Training Tuesday- peak week edition

Hello world. This morning I got up, snapped a quick selfie, and ran a dozen miles before breakfast.
I love running lots and lots of miles (obviously); however, a 12 mile mid-week run is not usually part of my routine. 
Done and done
The reason I have been boosting my volume lately is because I am smack dab in the middle of peak training week for The Tacoma Marathon next month. I have one more 20 mile long run on my schedule this weekend, then I am going to start reducing my mileage to taper into the big race.
You might be asking: what’s the idea here? Why ramp up and then cut back? Shouldn’t you runs just get longer and longer and longer forever? 
As much fun as that sounds, the axiom “if some is good, more is better” does NOT apply to marathon training. 
Edina Monsoon’s life motto doesn’t apply…we can look to her for inspiration in other aspects of our lives
(Image: wikimedia commons)
Most sensible training schedules follow cycles of periodizarion: high mileage and/or intensity followed by a reduction, in order to let the body recover and adapt to the challenge. The peak week represents the biggest challenge in preparation for the race.
The idea here is that your body is not gaining strength and endurance during the “so hard you want to stop, but you keep going because you are a BADASS” workouts themselves. The point of long hard workouts is to tear you down a little bit. It is during the rest and recovery phase where your body repairs the damage, and re-builds itself a little stronger than it was before. Peak week is supposed to tear you down and wear you out–so that you can recover and run a strong race.
We can re-build you….stronger, FASTER
The term excercise physiologists use to describe this phenomenon (and you can find a few great articles here and here) is “compensation.” 
Athletic performance in response to hard training follows an irregular sigmoidal curve. Immediately following a period of intense training performance actually suffers- you are WORN out. However, in time, with proper recovery the body will adapt to perform at a higher level. 
This is the goal. Whenever I draw cartoons they look like DNA…
Those gains in performance can easily be lost if you don’t keep training: the body is an amazing thing, it can adapt to sitting around on the couch eating Cheetos just as easily as it can adapt to running miles and miles. However- if you never give your body a chance to recover you will never gain fitness in the first place; you will just keep wearing and tearing until you eventually break down.
This is why most sensible training plans include a peak and a taper. The idea is to push yourself almost to the limit, allow some time for recovery, then arrive on the starting line in prime condition ready to take on the challenge. 
We runners are a superstitious bunch, and you can find gigabytes of articles and blog posts about optimizing the peak week, timing the peak week properly, how many long runs you MUST do to succeed, how MUCH mileage to run, which gods to sacrifice a chicken to under the full moon upon an altar of energy gels and anti-chafe cream in order to have success. I think that there is no one formula that works for everybody, each runner has different needs and capabilities; the important thing is to get to know yourself and evaluate how you are feeling.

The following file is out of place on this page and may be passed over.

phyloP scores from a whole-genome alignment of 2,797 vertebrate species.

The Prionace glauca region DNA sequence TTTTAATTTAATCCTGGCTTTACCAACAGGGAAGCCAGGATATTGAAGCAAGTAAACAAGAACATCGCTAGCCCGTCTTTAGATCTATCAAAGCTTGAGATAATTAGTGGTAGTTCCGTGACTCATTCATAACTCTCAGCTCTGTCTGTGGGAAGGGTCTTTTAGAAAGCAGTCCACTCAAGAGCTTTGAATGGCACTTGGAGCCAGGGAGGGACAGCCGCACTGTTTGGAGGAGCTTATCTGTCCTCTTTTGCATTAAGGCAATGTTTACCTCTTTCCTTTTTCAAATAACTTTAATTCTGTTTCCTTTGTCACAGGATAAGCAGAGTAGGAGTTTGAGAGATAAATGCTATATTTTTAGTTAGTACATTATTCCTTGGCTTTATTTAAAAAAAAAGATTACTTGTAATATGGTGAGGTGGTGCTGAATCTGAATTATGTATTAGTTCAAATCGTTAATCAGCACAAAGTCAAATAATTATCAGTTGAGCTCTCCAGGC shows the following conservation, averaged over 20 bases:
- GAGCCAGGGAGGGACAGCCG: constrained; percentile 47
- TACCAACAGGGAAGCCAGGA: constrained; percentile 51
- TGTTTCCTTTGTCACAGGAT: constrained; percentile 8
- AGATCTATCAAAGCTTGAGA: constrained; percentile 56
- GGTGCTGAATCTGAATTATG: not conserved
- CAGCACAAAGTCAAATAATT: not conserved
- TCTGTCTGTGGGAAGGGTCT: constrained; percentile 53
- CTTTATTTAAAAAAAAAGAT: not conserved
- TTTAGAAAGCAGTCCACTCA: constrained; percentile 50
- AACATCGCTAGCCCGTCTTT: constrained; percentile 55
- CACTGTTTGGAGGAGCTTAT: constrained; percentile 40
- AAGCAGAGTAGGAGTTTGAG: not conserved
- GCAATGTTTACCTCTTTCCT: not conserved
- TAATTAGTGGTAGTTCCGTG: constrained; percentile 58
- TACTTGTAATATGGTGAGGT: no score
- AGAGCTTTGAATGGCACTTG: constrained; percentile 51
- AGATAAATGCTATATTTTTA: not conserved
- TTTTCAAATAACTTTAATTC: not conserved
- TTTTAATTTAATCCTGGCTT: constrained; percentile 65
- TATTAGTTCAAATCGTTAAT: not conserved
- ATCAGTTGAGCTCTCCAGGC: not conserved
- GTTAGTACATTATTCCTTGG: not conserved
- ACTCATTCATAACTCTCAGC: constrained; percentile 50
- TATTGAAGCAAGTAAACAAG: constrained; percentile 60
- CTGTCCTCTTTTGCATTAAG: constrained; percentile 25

For my own peak training week I have two more middle distance runs ahead of me, a day of swimming, and a final 20 miler this weekend. I’ve run three 20 milers over the course of this training cycle, so I’m not too stressed out about the distance. I’m certainly feeling a little sore and fatigued, but not unreasonably so. The point of a peak week is to PUSH you, not BREAK you. My strategies for success this week are:
1) Sleep > 7 hours each night.
2) Stretch whenever I get the opportunity (a lot of the things I do at work have one- or two- minute incubation periods. Centrifuging is a great chance to catch up on flexibility)
I could be stretching instead of taking selfies
Hello Lover
Dr. Atkins can go fly a kite. Muscles need fuel to perform. High volume training necessitates high volumes of good quality fuel. Luckily oatmeal and sweet potatoes happen to be two of my favorite foods in the entire world. Bring on the glycogen baby! 

4 thoughts on “Training Tuesday- peak week edition

Add yours

  1. Hahaha- I usually cobble together a plan based on a few different sources. I think Hal Higdon writes solid plans, and Matt Fitzgerald’s Brain-Training based plans are really good too. I end up adjusting things to include a few days of swimming and a day of yoga per week because they make me happy. I have a few speed workouts that I like that I keep going back to, but I try and force myself to vary the types of paperwork I do. Running 800m repeats is fun for me, running mile repeats…not so much. I know that they are good for building efficiency though, so l’ll bargain with .myself: 2 mile repeats and then you get to do 4 800s. Lately I’ve mostly been doing extended tempo runs as race week gets closer.

    Hahaha- my current go-to oatmeal fixation is blackstrap molasses, frozen blueberries, an unreasonable amount of cinnamon, vanilla almond milk, and a sprinkle of sea salt. It may be weird, but so am I.

    Do you follow a plan with your cycling? Or do you just ride what feels right? I find the structure of a plan very comforting: I like having all my workouts for the week on my calendar


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